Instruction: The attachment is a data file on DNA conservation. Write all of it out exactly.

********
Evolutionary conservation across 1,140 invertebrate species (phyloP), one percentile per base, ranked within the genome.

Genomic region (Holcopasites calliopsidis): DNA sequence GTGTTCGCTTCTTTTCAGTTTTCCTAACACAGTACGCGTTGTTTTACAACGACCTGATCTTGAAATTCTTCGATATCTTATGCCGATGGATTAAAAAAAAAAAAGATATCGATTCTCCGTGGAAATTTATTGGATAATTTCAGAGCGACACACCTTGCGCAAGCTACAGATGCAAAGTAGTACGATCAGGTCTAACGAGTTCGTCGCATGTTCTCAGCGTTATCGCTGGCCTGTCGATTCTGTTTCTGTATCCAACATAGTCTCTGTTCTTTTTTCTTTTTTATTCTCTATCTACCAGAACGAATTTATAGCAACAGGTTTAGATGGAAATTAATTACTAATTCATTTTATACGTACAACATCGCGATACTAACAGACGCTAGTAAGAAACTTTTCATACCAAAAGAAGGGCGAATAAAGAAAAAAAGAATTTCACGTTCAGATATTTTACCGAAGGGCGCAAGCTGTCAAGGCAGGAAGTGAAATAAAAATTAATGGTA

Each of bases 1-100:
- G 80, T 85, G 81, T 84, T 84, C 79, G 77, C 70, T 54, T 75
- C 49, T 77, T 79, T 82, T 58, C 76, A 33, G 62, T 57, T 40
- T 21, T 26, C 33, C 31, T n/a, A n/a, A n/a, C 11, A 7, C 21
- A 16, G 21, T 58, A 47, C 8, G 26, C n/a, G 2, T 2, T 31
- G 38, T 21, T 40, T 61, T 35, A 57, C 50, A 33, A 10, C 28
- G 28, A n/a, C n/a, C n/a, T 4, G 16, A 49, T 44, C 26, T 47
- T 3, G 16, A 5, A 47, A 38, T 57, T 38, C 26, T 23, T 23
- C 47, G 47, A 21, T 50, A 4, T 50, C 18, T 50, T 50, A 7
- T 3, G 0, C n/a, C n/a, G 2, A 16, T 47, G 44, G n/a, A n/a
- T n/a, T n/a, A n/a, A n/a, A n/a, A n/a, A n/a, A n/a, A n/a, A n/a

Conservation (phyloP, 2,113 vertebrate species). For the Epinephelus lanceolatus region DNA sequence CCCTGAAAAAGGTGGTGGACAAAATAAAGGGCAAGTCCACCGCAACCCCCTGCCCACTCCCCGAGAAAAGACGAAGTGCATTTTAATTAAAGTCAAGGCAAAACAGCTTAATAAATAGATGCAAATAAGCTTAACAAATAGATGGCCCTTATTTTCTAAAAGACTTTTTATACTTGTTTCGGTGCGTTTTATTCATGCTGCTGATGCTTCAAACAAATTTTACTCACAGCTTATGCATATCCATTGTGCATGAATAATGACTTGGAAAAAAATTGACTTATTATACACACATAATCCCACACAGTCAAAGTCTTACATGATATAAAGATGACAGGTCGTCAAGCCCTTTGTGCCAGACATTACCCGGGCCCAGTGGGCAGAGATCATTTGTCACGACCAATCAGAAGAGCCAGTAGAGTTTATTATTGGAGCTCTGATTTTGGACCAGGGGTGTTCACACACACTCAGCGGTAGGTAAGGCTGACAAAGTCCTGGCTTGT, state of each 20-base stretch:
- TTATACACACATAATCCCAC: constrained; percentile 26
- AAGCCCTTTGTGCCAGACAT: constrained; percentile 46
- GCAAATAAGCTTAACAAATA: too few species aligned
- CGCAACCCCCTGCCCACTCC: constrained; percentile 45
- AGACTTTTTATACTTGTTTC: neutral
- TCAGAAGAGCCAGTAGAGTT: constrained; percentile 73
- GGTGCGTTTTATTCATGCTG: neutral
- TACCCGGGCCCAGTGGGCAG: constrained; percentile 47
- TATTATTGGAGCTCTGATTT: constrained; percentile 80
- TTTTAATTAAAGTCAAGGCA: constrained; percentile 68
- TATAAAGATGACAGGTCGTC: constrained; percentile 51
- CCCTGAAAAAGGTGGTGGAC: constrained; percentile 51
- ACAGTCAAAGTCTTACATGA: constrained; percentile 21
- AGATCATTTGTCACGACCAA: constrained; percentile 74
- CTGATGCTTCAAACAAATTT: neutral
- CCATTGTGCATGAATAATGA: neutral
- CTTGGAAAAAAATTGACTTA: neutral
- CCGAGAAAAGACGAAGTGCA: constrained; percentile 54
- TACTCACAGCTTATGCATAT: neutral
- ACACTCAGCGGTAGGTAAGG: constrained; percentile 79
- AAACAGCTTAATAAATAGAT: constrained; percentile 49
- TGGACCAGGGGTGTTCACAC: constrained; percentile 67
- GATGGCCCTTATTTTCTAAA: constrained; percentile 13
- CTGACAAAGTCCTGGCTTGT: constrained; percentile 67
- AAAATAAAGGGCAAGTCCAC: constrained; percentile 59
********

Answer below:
Evolutionary conservation across 1,140 invertebrate species (phyloP), one percentile per base, ranked within the genome.

Genomic region (Holcopasites calliopsidis): DNA sequence GTGTTCGCTTCTTTTCAGTTTTCCTAACACAGTACGCGTTGTTTTACAACGACCTGATCTTGAAATTCTTCGATATCTTATGCCGATGGATTAAAAAAAAAAAAGATATCGATTCTCCGTGGAAATTTATTGGATAATTTCAGAGCGACACACCTTGCGCAAGCTACAGATGCAAAGTAGTACGATCAGGTCTAACGAGTTCGTCGCATGTTCTCAGCGTTATCGCTGGCCTGTCGATTCTGTTTCTGTATCCAACATAGTCTCTGTTCTTTTTTCTTTTTTATTCTCTATCTACCAGAACGAATTTATAGCAACAGGTTTAGATGGAAATTAATTACTAATTCATTTTATACGTACAACATCGCGATACTAACAGACGCTAGTAAGAAACTTTTCATACCAAAAGAAGGGCGAATAAAGAAAAAAAGAATTTCACGTTCAGATATTTTACCGAAGGGCGCAAGCTGTCAAGGCAGGAAGTGAAATAAAAATTAATGGTA

Each of bases 1-100:
- G 80, T 85, G 81, T 84, T 84, C 79, G 77, C 70, T 54, T 75
- C 49, T 77, T 79, T 82, T 58, C 76, A 33, G 62, T 57, T 40
- T 21, T 26, C 33, C 31, T n/a, A n/a, A n/a, C 11, A 7, C 21
- A 16, G 21, T 58, A 47, C 8, G 26, C n/a, G 2, T 2, T 31
- G 38, T 21, T 40, T 61, T 35, A 57, C 50, A 33, A 10, C 28
- G 28, A n/a, C n/a, C n/a, T 4, G 16, A 49, T 44, C 26, T 47
- T 3, G 16, A 5, A 47, A 38, T 57, T 38, C 26, T 23, T 23
- C 47, G 47, A 21, T 50, A 4, T 50, C 18, T 50, T 50, A 7
- T 3, G 0, C n/a, C n/a, G 2, A 16, T 47, G 44, G n/a, A n/a
- T n/a, T n/a, A n/a, A n/a, A n/a, A n/a, A n/a, A n/a, A n/a, A n/a

Conservation (phyloP, 2,113 vertebrate species). For the Epinephelus lanceolatus region DNA sequence CCCTGAAAAAGGTGGTGGACAAAATAAAGGGCAAGTCCACCGCAACCCCCTGCCCACTCCCCGAGAAAAGACGAAGTGCATTTTAATTAAAGTCAAGGCAAAACAGCTTAATAAATAGATGCAAATAAGCTTAACAAATAGATGGCCCTTATTTTCTAAAAGACTTTTTATACTTGTTTCGGTGCGTTTTATTCATGCTGCTGATGCTTCAAACAAATTTTACTCACAGCTTATGCATATCCATTGTGCATGAATAATGACTTGGAAAAAAATTGACTTATTATACACACATAATCCCACACAGTCAAAGTCTTACATGATATAAAGATGACAGGTCGTCAAGCCCTTTGTGCCAGACATTACCCGGGCCCAGTGGGCAGAGATCATTTGTCACGACCAATCAGAAGAGCCAGTAGAGTTTATTATTGGAGCTCTGATTTTGGACCAGGGGTGTTCACACACACTCAGCGGTAGGTAAGGCTGACAAAGTCCTGGCTTGT, state of each 20-base stretch:
- TTATACACACATAATCCCAC: constrained; percentile 26
- AAGCCCTTTGTGCCAGACAT: constrained; percentile 46
- GCAAATAAGCTTAACAAATA: too few species aligned
- CGCAACCCCCTGCCCACTCC: constrained; percentile 45
- AGACTTTTTATACTTGTTTC: neutral
- TCAGAAGAGCCAGTAGAGTT: constrained; percentile 73
- GGTGCGTTTTATTCATGCTG: neutral
- TACCCGGGCCCAGTGGGCAG: constrained; percentile 47
- TATTATTGGAGCTCTGATTT: constrained; percentile 80
- TTTTAATTAAAGTCAAGGCA: constrained; percentile 68
- TATAAAGATGACAGGTCGTC: constrained; percentile 51
- CCCTGAAAAAGGTGGTGGAC: constrained; percentile 51
- ACAGTCAAAGTCTTACATGA: constrained; percentile 21
- AGATCATTTGTCACGACCAA: constrained; percentile 74
- CTGATGCTTCAAACAAATTT: neutral
- CCATTGTGCATGAATAATGA: neutral
- CTTGGAAAAAAATTGACTTA: neutral
- CCGAGAAAAGACGAAGTGCA: constrained; percentile 54
- TACTCACAGCTTATGCATAT: neutral
- ACACTCAGCGGTAGGTAAGG: constrained; percentile 79
- AAACAGCTTAATAAATAGAT: constrained; percentile 49
- TGGACCAGGGGTGTTCACAC: constrained; percentile 67
- GATGGCCCTTATTTTCTAAA: constrained; percentile 13
- CTGACAAAGTCCTGGCTTGT: constrained; percentile 67
- AAAATAAAGGGCAAGTCCAC: constrained; percentile 59